An introduction to 1960s fashion

Marked by sweeping social change, the 1960s is a decade that still holds a special significance, seeing traditional hierarchies begin to dissolve and make way for the birth of the modern age.

The way people dressed was an obvious sign of shifting attitudes. In the 1960s, many chose, very publicly, to start looking different from the norm. Innovative designers and more informal modes of shopping drew a dividing line between the generations, creating a new market for youth fashion. Our collection tracks the different aspects of this fast-accelerating style revolution, with striking pieces from many of the decade’s most influential designers.

“I had to go to Sunday School with white gloves, hat and a handbag, just like a miniature mum, in a dress made by her – and exactly the same as hers! I mean, who wanted to do that?! We just wanted to kick against it all.”

Marion Foale

 

Left to right: Mini-dress, Mary Quant, 1967, England. Museum no. T.353-1974. © Victoria and Albert Museum, London. Mini-dress, Biba, 1967, England. Museum no. T.12-1982. © Victoria and Albert Museum, London

 

The invention of youth fashion

In the 1950s, fashion was dominated by the tastes of a wealthy, mature elite. Paris remained the engine of the fashion industry with sophisticated haute couture garments produced in regular collections by the likes of Cristóbal Balenciaga and Hubert de Givenchy (the creator of Audrey Hepburn’s iconic black dress in Breakfast at Tiffany’s, 1961). But times soon changed. At the dawn of the 1960s, young people’s income was at its highest since the end of the Second World War. Increased economic power fuelled a new sense of identity and the need to express it. The fashion industry quickly responded by creating designs for young people that no longer simply copied ‘grown up’ styles. The Beatniks and the Mods (an abbreviation of ‘Modernists’) were particularly influential early in the decade. As committed to European-style clothes – characterised by high-impact colour and line – as they were to American soul and R&B music, Mods helped focus the tastes of young people everywhere, and inspired the look of bands like The Who, The Small Faces and The Beatles.

Model wearing a Mary Quant dress, 1964, England. Photograph by John French. Museum no. AAD/1979/9. © Victoria and Albert Museum, London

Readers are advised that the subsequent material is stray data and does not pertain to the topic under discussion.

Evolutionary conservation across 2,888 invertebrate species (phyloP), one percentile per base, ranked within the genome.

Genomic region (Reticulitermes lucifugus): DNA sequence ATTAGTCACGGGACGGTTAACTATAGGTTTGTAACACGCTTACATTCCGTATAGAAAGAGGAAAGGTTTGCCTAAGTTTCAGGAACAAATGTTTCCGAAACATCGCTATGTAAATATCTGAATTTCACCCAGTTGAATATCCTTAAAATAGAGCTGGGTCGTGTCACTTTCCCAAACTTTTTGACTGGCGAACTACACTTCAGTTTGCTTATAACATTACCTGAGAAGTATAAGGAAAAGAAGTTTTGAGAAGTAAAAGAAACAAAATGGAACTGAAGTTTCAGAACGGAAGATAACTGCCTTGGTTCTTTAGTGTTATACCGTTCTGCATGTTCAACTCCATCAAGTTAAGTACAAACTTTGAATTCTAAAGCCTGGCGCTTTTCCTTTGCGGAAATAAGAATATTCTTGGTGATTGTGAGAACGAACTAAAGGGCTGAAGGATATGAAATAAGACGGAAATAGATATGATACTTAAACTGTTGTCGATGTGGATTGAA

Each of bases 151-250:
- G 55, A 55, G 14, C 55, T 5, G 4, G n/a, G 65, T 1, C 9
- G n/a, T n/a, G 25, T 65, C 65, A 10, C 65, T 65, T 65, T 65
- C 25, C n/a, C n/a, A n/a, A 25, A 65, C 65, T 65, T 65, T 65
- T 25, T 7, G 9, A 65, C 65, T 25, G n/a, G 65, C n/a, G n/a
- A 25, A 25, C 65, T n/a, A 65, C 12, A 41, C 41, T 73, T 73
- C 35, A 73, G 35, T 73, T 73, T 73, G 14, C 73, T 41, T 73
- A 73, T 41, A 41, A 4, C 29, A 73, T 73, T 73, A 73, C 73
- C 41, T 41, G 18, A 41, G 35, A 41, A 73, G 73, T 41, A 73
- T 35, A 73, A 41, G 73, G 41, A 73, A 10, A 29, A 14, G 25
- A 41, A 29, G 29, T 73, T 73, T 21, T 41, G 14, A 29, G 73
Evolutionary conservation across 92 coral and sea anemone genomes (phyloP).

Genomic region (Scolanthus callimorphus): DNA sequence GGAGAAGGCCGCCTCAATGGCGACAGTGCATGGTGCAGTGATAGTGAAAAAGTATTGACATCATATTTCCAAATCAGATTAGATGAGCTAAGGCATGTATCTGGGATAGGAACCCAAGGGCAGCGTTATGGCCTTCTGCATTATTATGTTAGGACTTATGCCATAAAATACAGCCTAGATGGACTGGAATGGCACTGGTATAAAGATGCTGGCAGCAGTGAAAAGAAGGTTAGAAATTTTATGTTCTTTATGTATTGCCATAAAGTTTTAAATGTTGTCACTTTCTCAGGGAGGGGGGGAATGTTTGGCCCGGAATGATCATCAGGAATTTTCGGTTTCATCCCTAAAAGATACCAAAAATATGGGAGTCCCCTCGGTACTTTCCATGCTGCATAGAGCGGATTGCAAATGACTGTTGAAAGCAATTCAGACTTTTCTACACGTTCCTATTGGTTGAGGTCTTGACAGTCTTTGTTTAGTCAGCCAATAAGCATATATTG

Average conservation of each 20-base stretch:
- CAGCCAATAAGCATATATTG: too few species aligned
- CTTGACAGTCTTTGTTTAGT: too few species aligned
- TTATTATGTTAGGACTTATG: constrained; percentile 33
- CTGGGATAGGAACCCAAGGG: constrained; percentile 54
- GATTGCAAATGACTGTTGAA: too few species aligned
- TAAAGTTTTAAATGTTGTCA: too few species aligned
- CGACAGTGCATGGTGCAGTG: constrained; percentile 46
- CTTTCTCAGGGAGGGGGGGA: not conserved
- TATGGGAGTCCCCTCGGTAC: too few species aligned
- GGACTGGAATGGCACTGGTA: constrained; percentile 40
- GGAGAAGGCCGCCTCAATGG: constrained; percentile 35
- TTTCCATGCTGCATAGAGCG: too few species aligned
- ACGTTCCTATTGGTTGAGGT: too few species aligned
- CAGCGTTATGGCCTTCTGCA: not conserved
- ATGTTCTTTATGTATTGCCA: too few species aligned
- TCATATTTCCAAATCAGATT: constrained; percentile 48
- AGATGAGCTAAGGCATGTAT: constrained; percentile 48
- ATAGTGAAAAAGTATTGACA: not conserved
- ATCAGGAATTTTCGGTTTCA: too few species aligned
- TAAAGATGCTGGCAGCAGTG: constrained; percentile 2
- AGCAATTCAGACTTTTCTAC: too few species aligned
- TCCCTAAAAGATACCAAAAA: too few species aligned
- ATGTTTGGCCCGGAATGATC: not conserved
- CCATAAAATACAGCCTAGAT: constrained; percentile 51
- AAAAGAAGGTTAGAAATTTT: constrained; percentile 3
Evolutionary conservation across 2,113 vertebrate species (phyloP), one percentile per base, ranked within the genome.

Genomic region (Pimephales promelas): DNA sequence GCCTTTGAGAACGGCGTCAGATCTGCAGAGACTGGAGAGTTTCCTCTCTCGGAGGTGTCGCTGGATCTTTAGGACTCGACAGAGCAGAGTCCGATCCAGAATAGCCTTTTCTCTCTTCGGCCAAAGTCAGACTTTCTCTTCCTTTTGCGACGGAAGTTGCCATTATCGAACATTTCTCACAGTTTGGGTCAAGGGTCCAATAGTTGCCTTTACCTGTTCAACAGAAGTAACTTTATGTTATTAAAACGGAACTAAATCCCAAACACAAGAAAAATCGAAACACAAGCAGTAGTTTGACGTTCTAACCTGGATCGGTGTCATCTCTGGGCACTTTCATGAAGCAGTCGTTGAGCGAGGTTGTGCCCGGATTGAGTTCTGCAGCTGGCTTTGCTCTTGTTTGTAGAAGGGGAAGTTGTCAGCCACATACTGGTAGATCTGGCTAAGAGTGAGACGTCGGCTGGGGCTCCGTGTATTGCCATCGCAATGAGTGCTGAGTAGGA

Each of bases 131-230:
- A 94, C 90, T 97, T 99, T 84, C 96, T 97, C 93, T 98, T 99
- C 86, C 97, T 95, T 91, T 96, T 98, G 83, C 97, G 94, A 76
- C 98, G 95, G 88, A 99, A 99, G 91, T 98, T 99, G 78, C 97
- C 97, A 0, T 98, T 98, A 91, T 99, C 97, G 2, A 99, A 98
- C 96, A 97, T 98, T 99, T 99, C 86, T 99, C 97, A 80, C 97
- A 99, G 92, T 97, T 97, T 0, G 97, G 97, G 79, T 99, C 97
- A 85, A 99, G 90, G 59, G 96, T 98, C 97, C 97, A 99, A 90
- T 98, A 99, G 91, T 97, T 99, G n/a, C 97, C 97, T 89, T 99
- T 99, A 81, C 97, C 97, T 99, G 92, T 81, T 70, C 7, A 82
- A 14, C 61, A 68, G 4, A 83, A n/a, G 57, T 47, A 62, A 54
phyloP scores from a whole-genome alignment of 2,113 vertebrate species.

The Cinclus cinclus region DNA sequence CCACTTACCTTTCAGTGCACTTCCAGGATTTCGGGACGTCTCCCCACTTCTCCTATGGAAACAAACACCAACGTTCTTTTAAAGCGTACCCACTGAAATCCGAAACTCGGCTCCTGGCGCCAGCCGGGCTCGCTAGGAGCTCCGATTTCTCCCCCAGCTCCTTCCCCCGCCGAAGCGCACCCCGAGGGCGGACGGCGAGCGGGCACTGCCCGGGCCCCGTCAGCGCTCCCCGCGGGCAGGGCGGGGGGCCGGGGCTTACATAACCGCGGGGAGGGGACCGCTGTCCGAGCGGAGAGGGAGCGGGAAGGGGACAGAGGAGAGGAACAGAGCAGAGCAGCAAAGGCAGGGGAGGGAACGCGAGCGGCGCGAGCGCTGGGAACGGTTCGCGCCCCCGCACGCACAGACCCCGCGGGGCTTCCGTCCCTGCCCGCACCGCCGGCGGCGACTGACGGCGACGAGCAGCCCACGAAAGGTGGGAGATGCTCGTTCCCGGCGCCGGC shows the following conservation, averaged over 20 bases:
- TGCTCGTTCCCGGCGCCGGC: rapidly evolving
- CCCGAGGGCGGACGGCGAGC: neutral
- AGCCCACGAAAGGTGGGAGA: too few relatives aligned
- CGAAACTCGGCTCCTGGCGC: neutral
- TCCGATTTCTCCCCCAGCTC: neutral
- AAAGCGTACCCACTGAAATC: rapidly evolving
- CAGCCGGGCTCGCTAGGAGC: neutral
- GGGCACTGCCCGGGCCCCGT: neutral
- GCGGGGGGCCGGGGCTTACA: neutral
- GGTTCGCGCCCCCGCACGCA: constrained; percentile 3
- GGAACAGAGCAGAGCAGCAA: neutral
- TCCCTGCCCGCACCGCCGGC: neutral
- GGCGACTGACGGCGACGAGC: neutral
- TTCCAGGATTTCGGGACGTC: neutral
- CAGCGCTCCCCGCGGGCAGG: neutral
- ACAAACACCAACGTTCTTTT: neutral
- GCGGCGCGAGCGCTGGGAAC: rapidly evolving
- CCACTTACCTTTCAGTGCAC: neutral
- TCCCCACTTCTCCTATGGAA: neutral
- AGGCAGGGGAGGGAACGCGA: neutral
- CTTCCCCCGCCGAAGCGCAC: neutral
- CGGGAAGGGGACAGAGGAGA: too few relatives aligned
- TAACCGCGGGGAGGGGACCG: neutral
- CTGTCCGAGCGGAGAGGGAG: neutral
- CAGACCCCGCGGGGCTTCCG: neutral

New shops for new fashions

It took a new kind of shop to break the dominance of Paris and to fully ignite the potential of youth fashion. Boutiques were small, self-service shops set up in London by designers who wanted to offer affordable fashions to ordinary young people, offering a very different experience from the often rather formal ‘outfitters’ and old-style department stores. Being ‘on the ground’ allowed them to get to know their customer well and to supply their needs quickly. Designers Mary Quant and John Stephen were the pioneers of this new form of retail, having both opened their first stores back in the mid-1950s. They designed and stocked hugely influential fashions that initially nodded to the Mod aesthetic of bright, tailored minimalism.

Interior of the Biba store, High Street Kensington, 1960s. Photograph by Philip Townsend. Museum no. E.3674-2007 © Victoria and Albert Museum, London

 

The reign of the boutique

Within just a few years the boutique scene had exploded. Young people flocked to ‘see and be seen’ at vibrant new stores, centred on London’s Kings Road and Carnaby Street. These now-iconic shops sold affordable separates suited to a busy, urban lifestyle, allowing their customers to combine items in creative ways. The slim-fitting, brightly coloured outfits produced by London designers became hugely influential throughout the UK, as well as in Europe and America – helping to create the seductive image of ‘Swinging London’. The mini-skirt, popularised by Mary Quant, quickly earned its place as the decade’s most iconic look, as young women enjoyed the chance to ‘dare to bare’. Later in the decade, influential designers included Barbara Hulanicki who, like Quant, focused on fun dresses with daringly short hem lengths, and Marion Foale and Sally Tuffin, notable for their quirky day wear and code-breaking trouser suits for women.

 

An unnatural obsession

Paper dress, manufactured by Dispo (Meyersohn & Silverstein Ltd), designed by Diane Meyersohn and Joanne Silverstein, 1967, England. Museum no. T.181-1986. © Victoria and Albert Museum, London.